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Adagio Teas
   Features  >  NY Theater Reviews

at DR2 off Broadway

By David Lefkowitz

  Marissa Chibas

Though stocked with historical facts, familial memories and deeply-felt, autobiographical explorations; and played on a striking set of sand below and grainy black-and-white images projected above, the most memorable things about the off-Broadway solo, Daughter of a Cuban Revolutionary, are Marissa Chibas' hands. The opposite of an actress who doesn't know what to do with her limbs while speaking, Chibas throws her whole body gracefully, sometimes torturedly, into every gesture, almost always starting with a movement of her fingers that then radiates into the rest of her. If she's a dozen years removed from her turn as a fetching love interest in the enjoyable off-Broadway comedy, Fortune's Fools, Chibas now has a dancer's physicality that keeps her just as compulsively watchable.

It's a big help, because her 70-minute autobiographical solo goes a few too many places and yearns to encompass too many things to be as impressive as her sheer presence and obvious commitment to the material.

Certainly, the true story of Chibas' family is worth a bookshelf, let alone a short play. The actress' father was one of Fidel Castro's right-hand men during the revolution, co-writing the 1957 manifesto that urged a democratic Cuba, fighting in the mountains to bring down the previous dictator, Batista; and then serving in various capacities during the first months of Castro's regime. Raul Chibas quickly became disillusioned with Fidel's version of freedom and, with his wife, a former Miss Cuba runner-up, defected to the U.S. in 1960. Though he lived to 86, he would never see his country again.

Added to Ms. Chibas' parents' saga is that of her father's brother. A famed 1940s radio personality with presidential ambitions, Eddy Chibas railed on the air about corruption, which strongly influenced young Castro's anti-Batista leanings. However, 1951 saw Eddy seemingly uncover a major scandal, only to learn a week later that his source - and the promised proof - had vanished. On his next broadcast, Eddy interrupted his fiery oration to commit suicide by shooting himself three times in the stomach.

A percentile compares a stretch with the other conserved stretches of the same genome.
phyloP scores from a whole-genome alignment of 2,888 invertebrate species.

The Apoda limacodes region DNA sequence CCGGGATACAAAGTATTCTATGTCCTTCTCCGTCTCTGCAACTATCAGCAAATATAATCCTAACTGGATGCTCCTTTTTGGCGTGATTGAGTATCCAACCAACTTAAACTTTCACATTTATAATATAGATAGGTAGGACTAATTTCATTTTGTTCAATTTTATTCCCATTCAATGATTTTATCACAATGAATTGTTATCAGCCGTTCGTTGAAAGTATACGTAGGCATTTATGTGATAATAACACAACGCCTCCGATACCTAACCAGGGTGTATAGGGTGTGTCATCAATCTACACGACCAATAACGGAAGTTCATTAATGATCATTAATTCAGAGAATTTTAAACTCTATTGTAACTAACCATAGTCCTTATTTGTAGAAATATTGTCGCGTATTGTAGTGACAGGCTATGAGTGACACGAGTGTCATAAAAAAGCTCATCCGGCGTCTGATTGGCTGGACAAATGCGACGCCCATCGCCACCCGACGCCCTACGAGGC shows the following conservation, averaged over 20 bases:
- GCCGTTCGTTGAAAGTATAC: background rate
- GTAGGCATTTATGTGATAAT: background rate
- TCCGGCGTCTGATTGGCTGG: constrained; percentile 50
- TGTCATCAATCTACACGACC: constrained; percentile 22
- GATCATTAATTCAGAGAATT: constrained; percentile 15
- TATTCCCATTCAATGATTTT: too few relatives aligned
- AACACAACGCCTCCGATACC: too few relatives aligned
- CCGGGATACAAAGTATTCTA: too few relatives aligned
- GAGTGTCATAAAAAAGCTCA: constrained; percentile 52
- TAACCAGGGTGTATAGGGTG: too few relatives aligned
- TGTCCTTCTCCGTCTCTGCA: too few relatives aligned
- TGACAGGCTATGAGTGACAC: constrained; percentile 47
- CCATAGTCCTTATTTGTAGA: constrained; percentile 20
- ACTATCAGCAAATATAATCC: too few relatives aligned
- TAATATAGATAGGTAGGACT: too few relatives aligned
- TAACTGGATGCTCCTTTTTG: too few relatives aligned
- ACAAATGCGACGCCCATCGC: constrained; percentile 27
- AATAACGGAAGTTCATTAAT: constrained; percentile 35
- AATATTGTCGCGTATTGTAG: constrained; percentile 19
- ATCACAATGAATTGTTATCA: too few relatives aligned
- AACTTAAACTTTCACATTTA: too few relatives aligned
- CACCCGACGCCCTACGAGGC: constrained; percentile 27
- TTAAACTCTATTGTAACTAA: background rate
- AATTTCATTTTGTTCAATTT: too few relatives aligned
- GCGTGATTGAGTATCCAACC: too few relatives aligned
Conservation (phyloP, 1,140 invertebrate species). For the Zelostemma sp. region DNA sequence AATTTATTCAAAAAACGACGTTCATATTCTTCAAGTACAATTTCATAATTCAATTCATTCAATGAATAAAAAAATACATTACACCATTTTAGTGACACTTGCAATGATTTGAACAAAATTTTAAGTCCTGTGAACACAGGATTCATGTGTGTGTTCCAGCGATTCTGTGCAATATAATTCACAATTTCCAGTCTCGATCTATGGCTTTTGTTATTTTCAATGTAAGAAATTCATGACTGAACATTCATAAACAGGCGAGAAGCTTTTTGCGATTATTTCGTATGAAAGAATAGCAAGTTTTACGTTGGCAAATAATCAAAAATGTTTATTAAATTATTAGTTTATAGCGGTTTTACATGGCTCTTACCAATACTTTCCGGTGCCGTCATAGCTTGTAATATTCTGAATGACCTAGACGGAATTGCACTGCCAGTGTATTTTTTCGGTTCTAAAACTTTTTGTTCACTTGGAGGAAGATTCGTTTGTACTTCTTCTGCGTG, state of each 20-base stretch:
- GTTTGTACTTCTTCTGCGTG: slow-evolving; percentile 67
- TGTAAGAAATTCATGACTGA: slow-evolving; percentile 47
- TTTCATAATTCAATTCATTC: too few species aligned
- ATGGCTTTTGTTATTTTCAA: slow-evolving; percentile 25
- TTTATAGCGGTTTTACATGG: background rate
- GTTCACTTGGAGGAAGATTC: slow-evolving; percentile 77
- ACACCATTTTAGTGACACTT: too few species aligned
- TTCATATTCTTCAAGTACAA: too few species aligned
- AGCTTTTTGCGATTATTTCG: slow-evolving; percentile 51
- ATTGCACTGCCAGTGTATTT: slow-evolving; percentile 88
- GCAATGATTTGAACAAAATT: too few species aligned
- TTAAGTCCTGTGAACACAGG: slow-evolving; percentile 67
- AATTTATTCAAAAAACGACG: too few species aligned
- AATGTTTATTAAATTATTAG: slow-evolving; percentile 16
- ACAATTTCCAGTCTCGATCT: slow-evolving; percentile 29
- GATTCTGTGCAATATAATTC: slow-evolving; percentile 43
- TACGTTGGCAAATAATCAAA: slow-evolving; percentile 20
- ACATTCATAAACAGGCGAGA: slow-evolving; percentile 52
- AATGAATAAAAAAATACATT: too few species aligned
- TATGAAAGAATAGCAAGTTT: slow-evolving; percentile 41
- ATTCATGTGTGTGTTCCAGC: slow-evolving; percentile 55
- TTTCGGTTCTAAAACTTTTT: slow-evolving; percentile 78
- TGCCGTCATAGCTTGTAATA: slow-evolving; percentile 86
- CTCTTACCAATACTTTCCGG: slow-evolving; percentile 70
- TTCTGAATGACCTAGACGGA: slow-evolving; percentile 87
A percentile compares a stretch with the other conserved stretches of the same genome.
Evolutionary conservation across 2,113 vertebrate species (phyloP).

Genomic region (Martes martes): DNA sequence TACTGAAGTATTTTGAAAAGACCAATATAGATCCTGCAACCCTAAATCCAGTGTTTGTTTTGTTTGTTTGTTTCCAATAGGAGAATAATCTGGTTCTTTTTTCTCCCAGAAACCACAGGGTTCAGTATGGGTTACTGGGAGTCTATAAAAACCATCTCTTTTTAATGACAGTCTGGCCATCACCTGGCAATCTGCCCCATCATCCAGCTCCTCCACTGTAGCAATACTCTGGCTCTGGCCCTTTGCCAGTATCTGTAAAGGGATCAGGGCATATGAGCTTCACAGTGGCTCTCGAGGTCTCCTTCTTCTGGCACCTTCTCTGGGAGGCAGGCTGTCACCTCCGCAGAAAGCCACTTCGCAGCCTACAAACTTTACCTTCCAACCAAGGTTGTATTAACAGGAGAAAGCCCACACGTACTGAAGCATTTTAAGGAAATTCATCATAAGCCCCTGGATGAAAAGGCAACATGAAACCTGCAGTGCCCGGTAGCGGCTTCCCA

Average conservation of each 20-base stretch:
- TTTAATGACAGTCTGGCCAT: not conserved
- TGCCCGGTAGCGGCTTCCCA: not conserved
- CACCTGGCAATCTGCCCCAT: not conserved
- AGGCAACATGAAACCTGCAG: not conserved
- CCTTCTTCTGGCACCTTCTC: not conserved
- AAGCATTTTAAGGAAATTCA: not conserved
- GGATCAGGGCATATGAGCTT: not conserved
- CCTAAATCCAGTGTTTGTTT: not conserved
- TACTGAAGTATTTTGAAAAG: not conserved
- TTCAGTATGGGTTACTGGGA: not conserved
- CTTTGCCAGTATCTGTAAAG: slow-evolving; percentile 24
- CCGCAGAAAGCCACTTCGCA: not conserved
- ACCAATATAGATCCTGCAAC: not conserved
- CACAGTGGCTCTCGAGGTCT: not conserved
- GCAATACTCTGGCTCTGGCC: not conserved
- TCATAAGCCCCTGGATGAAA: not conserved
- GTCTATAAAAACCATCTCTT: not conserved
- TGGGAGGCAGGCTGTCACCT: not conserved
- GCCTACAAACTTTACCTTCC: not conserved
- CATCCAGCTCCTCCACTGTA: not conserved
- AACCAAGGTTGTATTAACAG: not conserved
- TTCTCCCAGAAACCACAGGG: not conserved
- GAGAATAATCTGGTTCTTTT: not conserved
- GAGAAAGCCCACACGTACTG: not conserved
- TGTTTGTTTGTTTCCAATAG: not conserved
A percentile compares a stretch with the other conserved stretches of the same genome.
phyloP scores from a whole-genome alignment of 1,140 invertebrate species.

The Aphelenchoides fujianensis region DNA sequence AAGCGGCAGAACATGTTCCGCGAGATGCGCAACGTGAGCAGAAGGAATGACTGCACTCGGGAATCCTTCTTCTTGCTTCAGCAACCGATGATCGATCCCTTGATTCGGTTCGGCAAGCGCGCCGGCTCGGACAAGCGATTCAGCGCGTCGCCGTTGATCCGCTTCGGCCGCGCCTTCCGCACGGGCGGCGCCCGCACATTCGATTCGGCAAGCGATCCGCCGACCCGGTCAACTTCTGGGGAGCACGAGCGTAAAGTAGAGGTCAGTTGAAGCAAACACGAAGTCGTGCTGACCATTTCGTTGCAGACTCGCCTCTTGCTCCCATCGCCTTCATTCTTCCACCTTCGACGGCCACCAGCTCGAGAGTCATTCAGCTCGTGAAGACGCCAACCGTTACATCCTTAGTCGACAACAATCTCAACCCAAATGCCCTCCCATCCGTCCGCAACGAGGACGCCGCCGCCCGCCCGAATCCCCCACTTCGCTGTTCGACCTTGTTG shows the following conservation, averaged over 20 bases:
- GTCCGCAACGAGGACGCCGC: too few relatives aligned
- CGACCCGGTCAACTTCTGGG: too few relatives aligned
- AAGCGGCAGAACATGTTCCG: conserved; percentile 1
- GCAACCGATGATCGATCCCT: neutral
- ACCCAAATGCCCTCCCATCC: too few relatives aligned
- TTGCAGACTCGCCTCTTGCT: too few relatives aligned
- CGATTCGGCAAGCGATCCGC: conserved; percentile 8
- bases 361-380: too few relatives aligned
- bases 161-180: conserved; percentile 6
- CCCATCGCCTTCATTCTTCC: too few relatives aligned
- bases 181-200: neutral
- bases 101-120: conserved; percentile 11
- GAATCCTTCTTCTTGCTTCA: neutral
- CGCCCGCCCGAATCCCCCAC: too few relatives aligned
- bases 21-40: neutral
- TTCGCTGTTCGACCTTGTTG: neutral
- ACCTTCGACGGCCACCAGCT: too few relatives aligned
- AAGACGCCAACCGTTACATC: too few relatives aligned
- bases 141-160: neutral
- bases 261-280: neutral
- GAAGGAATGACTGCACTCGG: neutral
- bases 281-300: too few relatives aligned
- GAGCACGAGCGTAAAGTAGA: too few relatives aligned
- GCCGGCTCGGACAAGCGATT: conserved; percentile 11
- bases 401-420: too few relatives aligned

Quite a story, yes? One which Ms. Chibas frames, rather oddly, around a moment where she nearly drowns on her honeymoon. Apparently it's this near-death experience that pushes her back to her roots and sends her to Cuba. There she seeks out relatives and acquaintances who don't necessarily have answers, but at least they have photographs (which the actress, tellingly, places in the sand like both markers and tombstones) and, in one instance, an important audiotape.

But there's still a disjointedness to all these aspects of the play. At first, the piece seems to be about the actress trying to understand her parents' years in Cuba and their adjustment to life in New York and then Miami. Then Daughter shifts gears to her uncle because Chibas is so haunted by his story - a problem, because she hasn't humanized Eddy enough for us to be as gripped by his life and death as she is. Then we're pulled back to the solo's least interesting aspect - how everything affected her. Since Eddy's suicide came ten years before Marissa was even born, it feels like she's pushing herself into material that she should probably have observed from a more objective distance. As such, we watch her wrench herself with reenactment - impressive, but not moving.

Frustrating, too, are the photographs shown so fuzzily behind Chibas throughout the piece. Yes, they do serve as a metaphor to show how time pulls everything out of focus, especially when elements of history are deliberately erased and suppressed. But these were real people in Chibas' family, and it'd be helpful if, when she gestures at a particular personage on the screen, we could see more than a blob.

That said, the strong<


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